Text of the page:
Air Force personnel at US nuclear missile base suspected of drug activity
By COREY DICKSTEIN | STARS AND STRIPES Published: March 18, 2016
WASHINGTON – Fourteen United States airmen have been removed from duty at a Wyoming nuclear missile facility under suspicion they were involved in illegal drug activity, an Air Force general said Friday.
An investigation was launched Tuesday at F.E. Warren Air Force Base into the alleged activity of the airmen, all security force personnel ranging in rank from airman to senior airman, after it was reported by another member of their unit, said Air Force Gen. Robin Rand, the commander of Air Force Global Strike Command.
Rand called the allegations “credible,” but he declined to detail what the activity might have involved.
“We will wait for the investigation to be complete before I will comment on the specifics,” he said.
The suspected activity occurred while the airmen were off duty, the general said. He declined to say Friday whether it occurred on the base.
Warren AFB is home to the 90th Missile Wing that operates about 150 Minuteman III Intercontinental Ballistic Missile systems, capable of carrying nuclear warheads. Rand said the alleged activity had no “operational impact” on the base’s mission.
Air Force security force personnel are responsible for base law enforcement and security and protection of the missile field. Those implicated in the investigation, which is being conducted by the Air Force Office of Special Investigations, are a tiny fraction of the security forces at Warren, Rand said.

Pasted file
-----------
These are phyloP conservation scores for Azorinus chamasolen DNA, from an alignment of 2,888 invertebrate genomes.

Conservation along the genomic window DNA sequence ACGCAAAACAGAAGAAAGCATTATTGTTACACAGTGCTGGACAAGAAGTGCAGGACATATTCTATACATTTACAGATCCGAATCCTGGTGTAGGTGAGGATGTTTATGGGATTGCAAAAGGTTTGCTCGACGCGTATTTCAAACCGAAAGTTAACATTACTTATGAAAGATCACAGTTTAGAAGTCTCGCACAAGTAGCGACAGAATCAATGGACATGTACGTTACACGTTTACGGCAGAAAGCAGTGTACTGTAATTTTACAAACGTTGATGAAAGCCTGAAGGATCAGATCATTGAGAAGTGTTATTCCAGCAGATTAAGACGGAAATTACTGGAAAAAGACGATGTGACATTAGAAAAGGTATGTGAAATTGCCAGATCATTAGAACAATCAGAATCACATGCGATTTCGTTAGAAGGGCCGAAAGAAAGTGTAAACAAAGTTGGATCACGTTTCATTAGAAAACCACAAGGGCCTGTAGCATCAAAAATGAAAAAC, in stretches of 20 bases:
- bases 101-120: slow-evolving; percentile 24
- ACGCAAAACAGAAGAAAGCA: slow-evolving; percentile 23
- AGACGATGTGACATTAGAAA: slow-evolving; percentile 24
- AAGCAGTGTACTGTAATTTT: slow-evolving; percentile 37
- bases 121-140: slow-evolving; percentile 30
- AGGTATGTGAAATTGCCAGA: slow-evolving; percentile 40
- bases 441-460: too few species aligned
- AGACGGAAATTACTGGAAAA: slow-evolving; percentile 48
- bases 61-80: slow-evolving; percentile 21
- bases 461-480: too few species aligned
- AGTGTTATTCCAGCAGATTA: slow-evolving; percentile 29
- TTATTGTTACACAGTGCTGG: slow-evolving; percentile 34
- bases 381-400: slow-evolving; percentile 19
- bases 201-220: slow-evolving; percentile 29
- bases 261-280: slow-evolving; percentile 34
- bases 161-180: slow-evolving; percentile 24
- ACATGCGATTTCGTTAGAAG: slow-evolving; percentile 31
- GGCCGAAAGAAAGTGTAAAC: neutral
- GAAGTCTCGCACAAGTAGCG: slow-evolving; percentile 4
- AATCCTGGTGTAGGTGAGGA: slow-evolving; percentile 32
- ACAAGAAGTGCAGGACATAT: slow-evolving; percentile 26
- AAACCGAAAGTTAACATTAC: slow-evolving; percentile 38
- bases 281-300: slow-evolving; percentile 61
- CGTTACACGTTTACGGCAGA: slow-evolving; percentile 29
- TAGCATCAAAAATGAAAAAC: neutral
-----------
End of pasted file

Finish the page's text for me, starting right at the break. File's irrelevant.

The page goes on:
There are about 1,300 airmen, including about 1,000 junior enlisted, assigned to the 90th Security Forces Group, the general said.
U.S. military personnel are regularly screened for illegal drugs. None of the suspected airmen had recently failed a drug test, and Rand said Friday he did not plan to order command-wide drug screenings.
The new investigation follows other personnel issues the Air Force has faced in recent years. In 2014, nine officers at another nuclear base, Malmstrom Air Force Base, Mont., were fired after investigators uncovered dozens of missile launch officers had cheated on their proficiency exams.
The cheating was uncovered as the Air Force probed suspected drug activity among several Air Force officers at several bases including Warren and Malmstrom.
Rand said Friday that the drug activity investigation is in no way connected to the previous scandals.